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I'm having some difficulty understanding when people say that VLANS provide security by logically separating/dividing the switch into different sections after trunking the VLANs on a router and allowing the hosts on the different VLANs to communicate with each other. I can see how they would provide security if the VLANS could not communicate with each other but I'm struggling to understand what would be the purpose in allowing these VLANs to communicate with each other via a router instead of keeping them separate.

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Some attacks are prevented by VLANs regardless of what the router allows. Arp poisoning, for example, or broadcast-based attacks like DHCP hijacking. Two hosts segregated by a VLAN cannot attack each other in those manners.

However, for security the presumption is that the router will not allow everything, but will apply some access controls or NAT hiding between the two VLANs. In that event the router should be able to provide all the security that it could between two physical VLANs.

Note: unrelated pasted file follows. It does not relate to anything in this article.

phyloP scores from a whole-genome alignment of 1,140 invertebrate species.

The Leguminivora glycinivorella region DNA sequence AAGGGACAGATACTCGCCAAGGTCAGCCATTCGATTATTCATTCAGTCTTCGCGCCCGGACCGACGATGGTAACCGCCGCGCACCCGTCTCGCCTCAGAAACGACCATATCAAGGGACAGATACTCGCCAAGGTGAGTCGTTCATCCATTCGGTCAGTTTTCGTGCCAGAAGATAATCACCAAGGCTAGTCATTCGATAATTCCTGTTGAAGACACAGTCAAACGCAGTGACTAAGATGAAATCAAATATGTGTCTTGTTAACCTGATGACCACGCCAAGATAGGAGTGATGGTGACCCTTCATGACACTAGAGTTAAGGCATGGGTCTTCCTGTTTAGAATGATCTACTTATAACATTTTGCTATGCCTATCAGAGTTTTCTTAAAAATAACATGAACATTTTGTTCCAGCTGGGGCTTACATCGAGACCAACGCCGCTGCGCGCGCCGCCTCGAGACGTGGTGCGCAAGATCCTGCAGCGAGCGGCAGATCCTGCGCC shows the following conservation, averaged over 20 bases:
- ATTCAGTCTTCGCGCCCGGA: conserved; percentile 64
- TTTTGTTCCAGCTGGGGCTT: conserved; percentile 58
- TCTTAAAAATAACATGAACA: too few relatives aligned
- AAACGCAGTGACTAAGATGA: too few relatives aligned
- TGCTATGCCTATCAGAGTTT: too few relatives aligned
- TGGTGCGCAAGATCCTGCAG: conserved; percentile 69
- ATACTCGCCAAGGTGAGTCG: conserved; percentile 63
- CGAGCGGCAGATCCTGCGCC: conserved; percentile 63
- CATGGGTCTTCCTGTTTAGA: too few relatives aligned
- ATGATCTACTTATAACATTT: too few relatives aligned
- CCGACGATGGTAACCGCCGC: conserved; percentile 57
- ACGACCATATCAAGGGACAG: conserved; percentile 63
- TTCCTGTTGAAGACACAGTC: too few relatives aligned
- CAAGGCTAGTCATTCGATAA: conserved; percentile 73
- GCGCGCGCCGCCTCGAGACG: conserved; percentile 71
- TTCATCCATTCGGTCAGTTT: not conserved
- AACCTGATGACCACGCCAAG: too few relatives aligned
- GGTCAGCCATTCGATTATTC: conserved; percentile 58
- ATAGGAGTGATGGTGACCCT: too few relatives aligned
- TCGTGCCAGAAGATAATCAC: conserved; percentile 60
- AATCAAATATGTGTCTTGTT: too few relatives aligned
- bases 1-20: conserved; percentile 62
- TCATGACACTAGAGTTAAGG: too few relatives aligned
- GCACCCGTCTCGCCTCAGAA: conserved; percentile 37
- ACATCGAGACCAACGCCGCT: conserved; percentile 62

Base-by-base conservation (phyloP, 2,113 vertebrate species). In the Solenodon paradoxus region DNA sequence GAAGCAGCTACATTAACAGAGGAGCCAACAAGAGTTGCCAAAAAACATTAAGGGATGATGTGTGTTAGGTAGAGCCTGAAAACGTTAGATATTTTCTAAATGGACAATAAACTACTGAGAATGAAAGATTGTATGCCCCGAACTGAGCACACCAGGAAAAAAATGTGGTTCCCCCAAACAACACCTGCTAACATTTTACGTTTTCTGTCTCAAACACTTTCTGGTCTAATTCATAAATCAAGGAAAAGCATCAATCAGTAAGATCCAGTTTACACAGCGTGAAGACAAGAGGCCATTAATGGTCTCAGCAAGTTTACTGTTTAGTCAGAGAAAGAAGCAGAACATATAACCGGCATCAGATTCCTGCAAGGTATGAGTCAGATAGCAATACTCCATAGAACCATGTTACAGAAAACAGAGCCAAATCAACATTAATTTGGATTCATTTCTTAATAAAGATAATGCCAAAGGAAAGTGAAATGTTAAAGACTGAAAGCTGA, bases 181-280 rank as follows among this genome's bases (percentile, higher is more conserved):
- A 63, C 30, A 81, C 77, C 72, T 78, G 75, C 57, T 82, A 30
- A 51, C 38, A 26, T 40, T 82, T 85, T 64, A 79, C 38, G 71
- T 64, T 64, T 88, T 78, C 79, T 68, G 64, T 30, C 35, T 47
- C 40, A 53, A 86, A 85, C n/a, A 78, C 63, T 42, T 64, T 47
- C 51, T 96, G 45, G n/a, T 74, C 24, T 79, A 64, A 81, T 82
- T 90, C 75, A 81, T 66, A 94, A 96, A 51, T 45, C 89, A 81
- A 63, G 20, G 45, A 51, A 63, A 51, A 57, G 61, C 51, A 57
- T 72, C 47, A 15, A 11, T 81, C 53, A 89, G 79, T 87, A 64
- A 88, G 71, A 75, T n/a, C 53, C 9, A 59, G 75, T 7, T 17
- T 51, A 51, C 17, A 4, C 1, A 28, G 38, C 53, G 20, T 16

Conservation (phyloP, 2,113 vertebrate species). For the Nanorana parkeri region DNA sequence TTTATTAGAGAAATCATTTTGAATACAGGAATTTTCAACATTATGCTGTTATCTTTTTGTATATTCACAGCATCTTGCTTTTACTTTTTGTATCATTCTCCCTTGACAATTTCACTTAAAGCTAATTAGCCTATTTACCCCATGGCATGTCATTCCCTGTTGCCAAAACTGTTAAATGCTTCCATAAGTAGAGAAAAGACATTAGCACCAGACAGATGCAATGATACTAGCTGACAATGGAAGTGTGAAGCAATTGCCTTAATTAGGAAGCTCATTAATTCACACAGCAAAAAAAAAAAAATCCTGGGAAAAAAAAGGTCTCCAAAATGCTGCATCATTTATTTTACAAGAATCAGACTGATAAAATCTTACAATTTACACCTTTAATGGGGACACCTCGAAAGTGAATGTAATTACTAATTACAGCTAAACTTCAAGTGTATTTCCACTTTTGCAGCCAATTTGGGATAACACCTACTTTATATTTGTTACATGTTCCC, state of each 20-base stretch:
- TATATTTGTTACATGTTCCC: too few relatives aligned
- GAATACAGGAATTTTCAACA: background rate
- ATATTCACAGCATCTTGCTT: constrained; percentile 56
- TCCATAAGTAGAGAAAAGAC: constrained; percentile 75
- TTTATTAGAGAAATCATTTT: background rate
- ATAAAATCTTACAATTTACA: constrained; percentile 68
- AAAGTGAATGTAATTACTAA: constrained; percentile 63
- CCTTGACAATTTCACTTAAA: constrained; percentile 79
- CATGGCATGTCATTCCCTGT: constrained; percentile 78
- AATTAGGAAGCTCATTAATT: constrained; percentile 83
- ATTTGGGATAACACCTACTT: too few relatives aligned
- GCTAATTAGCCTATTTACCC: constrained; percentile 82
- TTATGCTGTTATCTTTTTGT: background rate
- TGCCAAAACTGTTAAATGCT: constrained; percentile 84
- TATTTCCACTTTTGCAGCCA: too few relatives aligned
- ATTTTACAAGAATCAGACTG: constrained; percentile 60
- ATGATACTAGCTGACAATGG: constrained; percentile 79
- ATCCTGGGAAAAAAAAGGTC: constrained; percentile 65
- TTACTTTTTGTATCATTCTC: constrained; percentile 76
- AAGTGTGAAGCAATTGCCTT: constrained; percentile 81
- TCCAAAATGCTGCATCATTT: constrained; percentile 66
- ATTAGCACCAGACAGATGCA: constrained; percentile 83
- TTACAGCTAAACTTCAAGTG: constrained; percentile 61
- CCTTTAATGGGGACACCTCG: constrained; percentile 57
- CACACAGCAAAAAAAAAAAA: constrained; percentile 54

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  • Thanks for clarifying! So the reason as to why VLANs are considered secure is the assumption that access control will be applied on the routers because if that weren't the case, the hosts could simply freely communicate between the VLANs
    – Derek Chen
    Mar 3, 2021 at 0:00
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To add to gowenfawr's response -- you don't have to allow the hosts to communicate with each other when the switch is connected to the router. You could have the hosts in different subnets, different VLANs, and then route out to the Internet (or wherever on your network you want them to go).

The only way that the hosts on the different VLANs will communicate is if you configure the router to let them do that (assuming the hosts are on different subnets).

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